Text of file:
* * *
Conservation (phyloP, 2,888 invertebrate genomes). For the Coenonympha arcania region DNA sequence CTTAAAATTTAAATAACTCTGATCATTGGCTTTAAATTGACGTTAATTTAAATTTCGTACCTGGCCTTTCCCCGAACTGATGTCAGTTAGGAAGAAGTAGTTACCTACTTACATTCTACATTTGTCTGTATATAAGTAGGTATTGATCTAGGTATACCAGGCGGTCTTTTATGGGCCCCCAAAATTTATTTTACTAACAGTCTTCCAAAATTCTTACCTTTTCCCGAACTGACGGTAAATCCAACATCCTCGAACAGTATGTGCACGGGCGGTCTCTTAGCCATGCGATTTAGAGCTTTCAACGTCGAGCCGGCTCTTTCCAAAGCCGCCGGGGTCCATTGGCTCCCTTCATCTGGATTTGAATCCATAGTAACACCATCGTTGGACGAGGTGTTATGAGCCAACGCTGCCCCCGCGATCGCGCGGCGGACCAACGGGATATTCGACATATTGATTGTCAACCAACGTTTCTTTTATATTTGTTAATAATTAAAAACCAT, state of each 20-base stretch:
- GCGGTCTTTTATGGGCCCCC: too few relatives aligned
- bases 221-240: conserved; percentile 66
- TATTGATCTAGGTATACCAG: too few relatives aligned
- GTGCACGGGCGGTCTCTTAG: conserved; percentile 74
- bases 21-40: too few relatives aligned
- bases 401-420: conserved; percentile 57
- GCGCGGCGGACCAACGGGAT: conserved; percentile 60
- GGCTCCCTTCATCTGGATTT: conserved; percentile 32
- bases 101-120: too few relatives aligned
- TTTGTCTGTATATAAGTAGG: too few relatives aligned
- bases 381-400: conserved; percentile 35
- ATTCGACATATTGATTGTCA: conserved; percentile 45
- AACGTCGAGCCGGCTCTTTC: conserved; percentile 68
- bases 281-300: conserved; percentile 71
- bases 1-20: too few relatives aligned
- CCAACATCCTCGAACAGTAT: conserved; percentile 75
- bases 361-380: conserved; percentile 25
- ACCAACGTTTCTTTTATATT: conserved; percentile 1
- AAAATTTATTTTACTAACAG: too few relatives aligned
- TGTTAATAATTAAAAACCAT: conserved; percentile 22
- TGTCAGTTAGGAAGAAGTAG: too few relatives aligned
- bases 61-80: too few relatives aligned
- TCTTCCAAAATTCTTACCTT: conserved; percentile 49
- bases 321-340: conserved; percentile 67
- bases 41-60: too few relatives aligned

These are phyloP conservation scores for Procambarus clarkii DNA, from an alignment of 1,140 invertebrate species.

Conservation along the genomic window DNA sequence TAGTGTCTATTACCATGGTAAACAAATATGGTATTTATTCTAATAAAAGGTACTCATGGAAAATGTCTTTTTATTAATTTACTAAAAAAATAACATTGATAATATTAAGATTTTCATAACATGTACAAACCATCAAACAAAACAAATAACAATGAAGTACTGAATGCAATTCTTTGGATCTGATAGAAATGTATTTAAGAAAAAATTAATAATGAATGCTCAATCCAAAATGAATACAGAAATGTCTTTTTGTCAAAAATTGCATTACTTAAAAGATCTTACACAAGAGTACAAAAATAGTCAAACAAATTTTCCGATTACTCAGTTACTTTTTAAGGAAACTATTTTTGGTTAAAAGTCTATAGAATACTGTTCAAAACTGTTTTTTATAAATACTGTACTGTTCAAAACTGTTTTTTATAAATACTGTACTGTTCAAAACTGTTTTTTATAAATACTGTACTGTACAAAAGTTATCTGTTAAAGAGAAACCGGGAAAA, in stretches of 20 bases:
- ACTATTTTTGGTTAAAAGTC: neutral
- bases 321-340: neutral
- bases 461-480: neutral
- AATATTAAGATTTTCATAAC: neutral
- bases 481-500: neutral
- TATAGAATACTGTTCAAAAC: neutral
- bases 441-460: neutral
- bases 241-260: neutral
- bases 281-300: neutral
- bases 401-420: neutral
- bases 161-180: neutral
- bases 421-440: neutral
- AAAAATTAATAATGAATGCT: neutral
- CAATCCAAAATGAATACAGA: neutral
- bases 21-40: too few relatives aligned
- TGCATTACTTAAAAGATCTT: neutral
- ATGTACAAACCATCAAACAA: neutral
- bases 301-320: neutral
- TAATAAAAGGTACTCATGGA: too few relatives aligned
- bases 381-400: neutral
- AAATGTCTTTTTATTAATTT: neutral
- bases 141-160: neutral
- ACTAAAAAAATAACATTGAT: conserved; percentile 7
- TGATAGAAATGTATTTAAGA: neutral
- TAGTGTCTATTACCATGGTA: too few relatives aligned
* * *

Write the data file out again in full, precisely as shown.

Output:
Conservation (phyloP, 2,888 invertebrate genomes). For the Coenonympha arcania region DNA sequence CTTAAAATTTAAATAACTCTGATCATTGGCTTTAAATTGACGTTAATTTAAATTTCGTACCTGGCCTTTCCCCGAACTGATGTCAGTTAGGAAGAAGTAGTTACCTACTTACATTCTACATTTGTCTGTATATAAGTAGGTATTGATCTAGGTATACCAGGCGGTCTTTTATGGGCCCCCAAAATTTATTTTACTAACAGTCTTCCAAAATTCTTACCTTTTCCCGAACTGACGGTAAATCCAACATCCTCGAACAGTATGTGCACGGGCGGTCTCTTAGCCATGCGATTTAGAGCTTTCAACGTCGAGCCGGCTCTTTCCAAAGCCGCCGGGGTCCATTGGCTCCCTTCATCTGGATTTGAATCCATAGTAACACCATCGTTGGACGAGGTGTTATGAGCCAACGCTGCCCCCGCGATCGCGCGGCGGACCAACGGGATATTCGACATATTGATTGTCAACCAACGTTTCTTTTATATTTGTTAATAATTAAAAACCAT, state of each 20-base stretch:
- GCGGTCTTTTATGGGCCCCC: too few relatives aligned
- bases 221-240: conserved; percentile 66
- TATTGATCTAGGTATACCAG: too few relatives aligned
- GTGCACGGGCGGTCTCTTAG: conserved; percentile 74
- bases 21-40: too few relatives aligned
- bases 401-420: conserved; percentile 57
- GCGCGGCGGACCAACGGGAT: conserved; percentile 60
- GGCTCCCTTCATCTGGATTT: conserved; percentile 32
- bases 101-120: too few relatives aligned
- TTTGTCTGTATATAAGTAGG: too few relatives aligned
- bases 381-400: conserved; percentile 35
- ATTCGACATATTGATTGTCA: conserved; percentile 45
- AACGTCGAGCCGGCTCTTTC: conserved; percentile 68
- bases 281-300: conserved; percentile 71
- bases 1-20: too few relatives aligned
- CCAACATCCTCGAACAGTAT: conserved; percentile 75
- bases 361-380: conserved; percentile 25
- ACCAACGTTTCTTTTATATT: conserved; percentile 1
- AAAATTTATTTTACTAACAG: too few relatives aligned
- TGTTAATAATTAAAAACCAT: conserved; percentile 22
- TGTCAGTTAGGAAGAAGTAG: too few relatives aligned
- bases 61-80: too few relatives aligned
- TCTTCCAAAATTCTTACCTT: conserved; percentile 49
- bases 321-340: conserved; percentile 67
- bases 41-60: too few relatives aligned

These are phyloP conservation scores for Procambarus clarkii DNA, from an alignment of 1,140 invertebrate species.

Conservation along the genomic window DNA sequence TAGTGTCTATTACCATGGTAAACAAATATGGTATTTATTCTAATAAAAGGTACTCATGGAAAATGTCTTTTTATTAATTTACTAAAAAAATAACATTGATAATATTAAGATTTTCATAACATGTACAAACCATCAAACAAAACAAATAACAATGAAGTACTGAATGCAATTCTTTGGATCTGATAGAAATGTATTTAAGAAAAAATTAATAATGAATGCTCAATCCAAAATGAATACAGAAATGTCTTTTTGTCAAAAATTGCATTACTTAAAAGATCTTACACAAGAGTACAAAAATAGTCAAACAAATTTTCCGATTACTCAGTTACTTTTTAAGGAAACTATTTTTGGTTAAAAGTCTATAGAATACTGTTCAAAACTGTTTTTTATAAATACTGTACTGTTCAAAACTGTTTTTTATAAATACTGTACTGTTCAAAACTGTTTTTTATAAATACTGTACTGTACAAAAGTTATCTGTTAAAGAGAAACCGGGAAAA, in stretches of 20 bases:
- ACTATTTTTGGTTAAAAGTC: neutral
- bases 321-340: neutral
- bases 461-480: neutral
- AATATTAAGATTTTCATAAC: neutral
- bases 481-500: neutral
- TATAGAATACTGTTCAAAAC: neutral
- bases 441-460: neutral
- bases 241-260: neutral
- bases 281-300: neutral
- bases 401-420: neutral
- bases 161-180: neutral
- bases 421-440: neutral
- AAAAATTAATAATGAATGCT: neutral
- CAATCCAAAATGAATACAGA: neutral
- bases 21-40: too few relatives aligned
- TGCATTACTTAAAAGATCTT: neutral
- ATGTACAAACCATCAAACAA: neutral
- bases 301-320: neutral
- TAATAAAAGGTACTCATGGA: too few relatives aligned
- bases 381-400: neutral
- AAATGTCTTTTTATTAATTT: neutral
- bases 141-160: neutral
- ACTAAAAAAATAACATTGAT: conserved; percentile 7
- TGATAGAAATGTATTTAAGA: neutral
- TAGTGTCTATTACCATGGTA: too few relatives aligned